No one asks him to defend his answers. No one gives him a chance to clarify a question. Given his special education accommodations, I can re-read a question but I can’t explain it. The system is set up to efficiently measure critical thinking and few people seem to question whether higher order questioning belongs with a low-order format (multiple choice).

I don’t deny that he has a hard time reading. His mind meanders in often bizarre directions. Thus, he is able to answer a critical thinking question, but miss a simple comprehension question. He over-analyzes answers that he believes are vague. In math, he can explain a complex concept and then make a simple math error that ruins the entire problem.

When the test is over, he draws a scene from The Shining. I ask him about it later. “The Jack Nicholson guy is a politician and the students are saying red rum and the politicians look really scared. They’re living out of fear and the kids are scared too. But it’s not until the politicians look at themselves in the mirror that they realize that they are the ones killing our education.”

According to the Galileo, he doesn’t understand theme or symbolism or metaphor. He earned a sixty percent, which will drop his A in reading down to a C. I’m not suggesting that this story resembles most students. Yet, I have seen many students who fit this criteria. They are great thinkers and lousy test takers. (For the record, I’m a decent thinker and a great test taker, which is why I ended up in honors classes and some of my smartest friends were overlooked)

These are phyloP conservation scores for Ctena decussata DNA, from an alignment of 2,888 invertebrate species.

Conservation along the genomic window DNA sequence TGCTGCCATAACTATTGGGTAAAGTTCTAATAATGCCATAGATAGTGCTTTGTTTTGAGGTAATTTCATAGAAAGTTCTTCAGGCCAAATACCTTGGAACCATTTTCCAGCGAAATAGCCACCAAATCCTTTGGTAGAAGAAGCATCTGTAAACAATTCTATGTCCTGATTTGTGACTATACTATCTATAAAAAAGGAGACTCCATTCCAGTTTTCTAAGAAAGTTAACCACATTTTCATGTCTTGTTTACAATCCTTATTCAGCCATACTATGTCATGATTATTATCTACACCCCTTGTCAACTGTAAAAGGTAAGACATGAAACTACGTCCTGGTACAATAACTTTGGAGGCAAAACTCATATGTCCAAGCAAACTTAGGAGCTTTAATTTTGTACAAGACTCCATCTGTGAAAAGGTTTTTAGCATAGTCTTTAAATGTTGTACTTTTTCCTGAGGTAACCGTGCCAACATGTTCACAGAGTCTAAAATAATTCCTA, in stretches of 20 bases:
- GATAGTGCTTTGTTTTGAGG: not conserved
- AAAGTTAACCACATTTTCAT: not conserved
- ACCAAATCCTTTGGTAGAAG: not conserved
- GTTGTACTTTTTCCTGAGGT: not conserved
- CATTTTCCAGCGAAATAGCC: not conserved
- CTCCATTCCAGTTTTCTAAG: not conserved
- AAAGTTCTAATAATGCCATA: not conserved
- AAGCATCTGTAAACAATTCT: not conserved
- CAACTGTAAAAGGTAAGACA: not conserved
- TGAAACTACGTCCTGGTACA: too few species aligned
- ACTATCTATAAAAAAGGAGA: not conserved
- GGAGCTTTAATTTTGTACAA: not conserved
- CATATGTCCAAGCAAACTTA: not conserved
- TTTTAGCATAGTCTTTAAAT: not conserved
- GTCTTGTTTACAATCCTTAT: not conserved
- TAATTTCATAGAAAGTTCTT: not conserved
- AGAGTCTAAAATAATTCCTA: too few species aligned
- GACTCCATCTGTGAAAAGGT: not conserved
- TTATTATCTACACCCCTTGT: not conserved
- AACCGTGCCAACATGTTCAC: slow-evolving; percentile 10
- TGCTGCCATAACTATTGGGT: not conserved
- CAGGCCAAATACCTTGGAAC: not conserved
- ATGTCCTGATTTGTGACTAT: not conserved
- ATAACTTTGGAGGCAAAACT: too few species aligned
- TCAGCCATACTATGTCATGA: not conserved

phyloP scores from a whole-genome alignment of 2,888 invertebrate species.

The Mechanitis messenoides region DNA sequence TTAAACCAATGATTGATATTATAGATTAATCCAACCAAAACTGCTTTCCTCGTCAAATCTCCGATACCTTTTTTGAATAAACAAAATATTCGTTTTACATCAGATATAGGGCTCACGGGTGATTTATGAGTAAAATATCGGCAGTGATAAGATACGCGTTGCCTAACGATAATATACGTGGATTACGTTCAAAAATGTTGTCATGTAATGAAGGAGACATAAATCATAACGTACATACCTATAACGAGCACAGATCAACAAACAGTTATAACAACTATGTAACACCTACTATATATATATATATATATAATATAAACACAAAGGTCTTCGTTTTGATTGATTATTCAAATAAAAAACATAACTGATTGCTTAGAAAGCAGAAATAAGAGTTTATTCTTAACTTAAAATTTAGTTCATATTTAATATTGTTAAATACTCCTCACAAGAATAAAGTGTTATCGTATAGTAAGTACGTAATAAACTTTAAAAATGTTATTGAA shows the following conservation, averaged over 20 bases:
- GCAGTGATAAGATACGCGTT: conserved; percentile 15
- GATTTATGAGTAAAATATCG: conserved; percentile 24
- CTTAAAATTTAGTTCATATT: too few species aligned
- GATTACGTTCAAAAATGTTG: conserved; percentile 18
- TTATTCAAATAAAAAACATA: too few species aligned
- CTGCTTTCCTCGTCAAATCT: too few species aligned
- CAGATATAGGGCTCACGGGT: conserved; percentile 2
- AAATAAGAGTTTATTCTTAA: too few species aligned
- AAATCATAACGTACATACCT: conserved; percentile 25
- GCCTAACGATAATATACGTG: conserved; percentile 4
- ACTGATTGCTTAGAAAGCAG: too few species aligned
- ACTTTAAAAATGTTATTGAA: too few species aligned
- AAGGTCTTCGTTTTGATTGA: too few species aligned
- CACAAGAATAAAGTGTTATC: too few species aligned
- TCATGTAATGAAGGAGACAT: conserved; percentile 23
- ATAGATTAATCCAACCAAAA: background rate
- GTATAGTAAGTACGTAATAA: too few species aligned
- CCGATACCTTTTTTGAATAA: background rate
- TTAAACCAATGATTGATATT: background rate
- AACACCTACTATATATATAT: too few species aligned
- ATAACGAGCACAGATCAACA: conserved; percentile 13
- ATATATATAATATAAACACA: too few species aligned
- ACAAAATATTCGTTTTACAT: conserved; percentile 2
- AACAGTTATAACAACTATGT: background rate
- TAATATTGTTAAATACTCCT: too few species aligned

I used to believe that if I taught kids well, they could pass the test. I thought that I didn’t have to teach to the test in order for them to pass it. I believed critical thinkers were smarter than test-makers. I’m having second thoughts about all of those presuppositions.

But I’m still banking on this hope: that some of the kids who fail the test will find a way to succeed in life.


March 5th, 2010
2:48 pm

Political Spectator – You typed the thoughts right out of my head. I appreciate her admission that NCLB has in fact become the paddle with which to punish educators for not teaching in the right school, district, or county; however, methinks she doth protest too much and I smell something rotten indeed!

mystery poster

March 5th, 2010
3:19 pm

I have a hard time singing praises to someone who was instrumental in the creation of NCLB, despite her comments now. Kind of like Bristol Palin’s recent chastity vow.


March 5th, 2010
3:21 pm

Blah, blah, blah. Buy my book. It’s publish or perish in the collegiate world.

Now that you mentioned Ted Nugent, maybe we should get his ideas on how to fix our schools. I would be willing to wager that it would be a practical, common sense approach without all the high falutin’ eduspeak.

B. Killebrew

March 5th, 2010
3:36 pm

Diane Ravitch.

Awesome. Simply awesome.


March 5th, 2010
3:40 pm

The Nuuuuge! Yeah …


March 5th, 2010
3:48 pm

nice to see you came to the conclusion late but not never. Let’s put the resposibility where it belongs shared 60% on students and parents and 40% on teachers. Testing really has never measured anything if you have test anxiety, (that is never taken into account on any test) Let’s face it everyone doesn’t want to go to college but that is what the test measure. ELL students should be tested but their scores not counted for 5 to 7 years after their date of entry into the school system but what do we do? We give them 1 year then their tests are thrown into the mix with no consideration that they may have had an educatiion in their home country or not.


March 5th, 2010
4:27 pm

The new Social Studies standards are HORRIBLE! Absolutley horrible. This woman should be put in jail for even being associated with them.

john konop

March 5th, 2010
4:29 pm

GOD BLESS HER! The truth is told!

Sunny Daze

March 5th, 2010
4:29 pm

I’m not sure how sound the info is Ms. Ravitch but your flipflop is a great way to sell a book.


March 5th, 2010
4:36 pm